I knew he was ill, but did not realize how ill. I am shocked and sad for his family.
Science Fiction, Science, Politics, Economics, Art and Bird Watching
Skate Served St. Thorlákur’s Mass in Summer
A skate “mass” will be celebrated at Gardur on Reykjanes peninsula, southwest Iceland, tomorrow, St. Thorlákur’s Mass in summer. Putrefied skate is traditionally eaten on St. Thorlákur’s Mass in winter, December 23, and this is a new tradition.
In addition to skate, salt fish and salted fish cheeks will be served and various performances will take place during dinner, which is a charity initiative, Morgunbladid reports.
Ásmundur Fridriksson, mayor of Gardur and the skate celebration’s organizer, said 240 people have already confirmed their attendance and he is expecting 300 guests in total—a full house.
“We who like skate use every opportunity to eat it and therefore this celebration has become very popular,” Fridriksson explained.
That's really the only relevant question: how much longer will Americans sit by passively and watch as a tiny elite become more bloated, more powerful, greedier, more corrupt and more unaccountable -- as the little economic security, privacy and freedom most citizens possess vanish further still? How long can this be sustained, where more and more money is poured into Endless War, a military that almost spends more than the rest of the world combined, where close to 50% of all U.S. tax revenue goes to military and intelligence spending, where the rich-poor gap grows seemingly without end, and the very people who virtually destroyed the world economy wallow in greater rewards than ever, all while the public infrastructure (both figuratively and literally) crumbles and the ruling class is openly collaborating on a bipartisan, public-private basis even to cut Social Security benefits?
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The answer, unfortunately, is probably this: a lot longer. And one primary reason is that our media-shaped political discourse is so alternatively distracted and distorted that even shining light on all of this matters little. The New York Times' Peter Baker had a good article this weekend on how totally inconsequential squabbles dominate the news more or less continuously: last week's riveting drama was the bickering between the White House and Nancy Pelosi over Robert Gibbs' warning that Democratic control of the House was endangered. Baker quotes Democratic strategist Chris Lehane as follows: "Politics in D.C. have become Seinfeldesque. Fights about nothing."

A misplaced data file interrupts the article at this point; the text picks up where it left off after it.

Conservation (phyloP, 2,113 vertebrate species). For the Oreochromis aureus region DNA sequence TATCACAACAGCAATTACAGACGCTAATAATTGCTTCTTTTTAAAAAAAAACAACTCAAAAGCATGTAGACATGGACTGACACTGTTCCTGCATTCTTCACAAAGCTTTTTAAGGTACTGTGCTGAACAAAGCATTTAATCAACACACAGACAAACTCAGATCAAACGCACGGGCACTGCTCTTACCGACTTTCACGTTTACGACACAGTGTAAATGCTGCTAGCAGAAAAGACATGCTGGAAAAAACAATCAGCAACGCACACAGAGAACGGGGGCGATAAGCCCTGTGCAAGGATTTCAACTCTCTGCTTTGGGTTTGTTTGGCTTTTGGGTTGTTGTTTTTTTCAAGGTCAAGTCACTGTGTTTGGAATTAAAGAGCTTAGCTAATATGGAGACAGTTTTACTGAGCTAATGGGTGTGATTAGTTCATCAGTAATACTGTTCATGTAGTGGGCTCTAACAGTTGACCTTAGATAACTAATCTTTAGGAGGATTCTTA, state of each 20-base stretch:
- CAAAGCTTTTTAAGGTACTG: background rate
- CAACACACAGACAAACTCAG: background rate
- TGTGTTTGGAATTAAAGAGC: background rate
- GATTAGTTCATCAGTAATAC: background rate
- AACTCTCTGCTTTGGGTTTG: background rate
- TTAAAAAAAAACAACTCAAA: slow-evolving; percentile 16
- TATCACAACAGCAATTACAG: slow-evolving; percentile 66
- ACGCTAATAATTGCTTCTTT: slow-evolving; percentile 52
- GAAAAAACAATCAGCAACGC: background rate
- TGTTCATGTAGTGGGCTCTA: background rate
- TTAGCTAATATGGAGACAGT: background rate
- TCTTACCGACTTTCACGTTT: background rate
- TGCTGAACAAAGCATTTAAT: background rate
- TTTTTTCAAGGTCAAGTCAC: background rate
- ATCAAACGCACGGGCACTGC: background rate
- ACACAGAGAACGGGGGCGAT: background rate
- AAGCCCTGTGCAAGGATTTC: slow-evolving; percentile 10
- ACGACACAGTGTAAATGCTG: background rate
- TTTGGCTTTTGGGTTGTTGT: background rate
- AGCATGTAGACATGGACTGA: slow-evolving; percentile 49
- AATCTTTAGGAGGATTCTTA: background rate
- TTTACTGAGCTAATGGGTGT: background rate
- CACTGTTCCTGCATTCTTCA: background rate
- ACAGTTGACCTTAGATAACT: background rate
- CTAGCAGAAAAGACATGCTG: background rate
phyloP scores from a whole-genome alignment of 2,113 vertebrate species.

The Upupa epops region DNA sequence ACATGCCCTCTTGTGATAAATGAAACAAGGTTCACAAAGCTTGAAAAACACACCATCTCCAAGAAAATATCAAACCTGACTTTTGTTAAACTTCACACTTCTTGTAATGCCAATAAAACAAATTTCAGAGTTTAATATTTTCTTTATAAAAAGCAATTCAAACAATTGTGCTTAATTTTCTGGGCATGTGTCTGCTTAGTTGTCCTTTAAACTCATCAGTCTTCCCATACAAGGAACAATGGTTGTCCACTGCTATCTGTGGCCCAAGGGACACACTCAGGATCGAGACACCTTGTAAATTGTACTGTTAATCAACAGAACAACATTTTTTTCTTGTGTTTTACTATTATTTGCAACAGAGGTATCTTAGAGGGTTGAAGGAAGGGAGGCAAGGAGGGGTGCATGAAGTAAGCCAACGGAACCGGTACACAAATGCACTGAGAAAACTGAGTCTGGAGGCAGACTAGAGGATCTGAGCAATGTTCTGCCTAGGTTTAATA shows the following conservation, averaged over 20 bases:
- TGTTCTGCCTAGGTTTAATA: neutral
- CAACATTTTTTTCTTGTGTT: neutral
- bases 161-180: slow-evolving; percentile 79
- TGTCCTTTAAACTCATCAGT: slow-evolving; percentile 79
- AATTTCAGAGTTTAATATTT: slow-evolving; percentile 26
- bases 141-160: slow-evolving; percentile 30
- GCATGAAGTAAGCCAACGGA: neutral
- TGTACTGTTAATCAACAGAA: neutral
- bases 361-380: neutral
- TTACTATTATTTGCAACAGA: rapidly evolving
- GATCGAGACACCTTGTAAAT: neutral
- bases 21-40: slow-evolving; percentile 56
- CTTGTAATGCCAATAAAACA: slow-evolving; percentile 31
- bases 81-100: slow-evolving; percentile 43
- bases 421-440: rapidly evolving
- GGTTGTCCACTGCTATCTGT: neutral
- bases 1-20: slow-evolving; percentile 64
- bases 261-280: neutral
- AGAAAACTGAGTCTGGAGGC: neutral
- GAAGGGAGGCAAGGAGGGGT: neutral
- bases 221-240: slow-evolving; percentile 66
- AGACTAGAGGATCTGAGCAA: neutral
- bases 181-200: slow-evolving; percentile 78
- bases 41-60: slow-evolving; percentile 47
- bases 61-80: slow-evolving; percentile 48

Paved roads, historical emblems of American achievement, are being torn up across rural America and replaced with gravel or other rough surfaces as counties struggle with tight budgets and dwindling state and federal revenue. State money for local roads was cut in many places amid budget shortfalls.I got this story via Atrios, whose comment was:
In Michigan, at least 38 of the 83 counties have converted some asphalt roads to gravel in recent years. Last year, South Dakota turned at least 100 miles of asphalt road surfaces to gravel. Counties in Alabama and Pennsylvania have begun downgrading asphalt roads to cheaper chip-and-seal road, also known as "poor man's pavement." Some counties in Ohio are simply letting roads erode to gravel.
Moving forward into the 21st century.Patrick's comment was: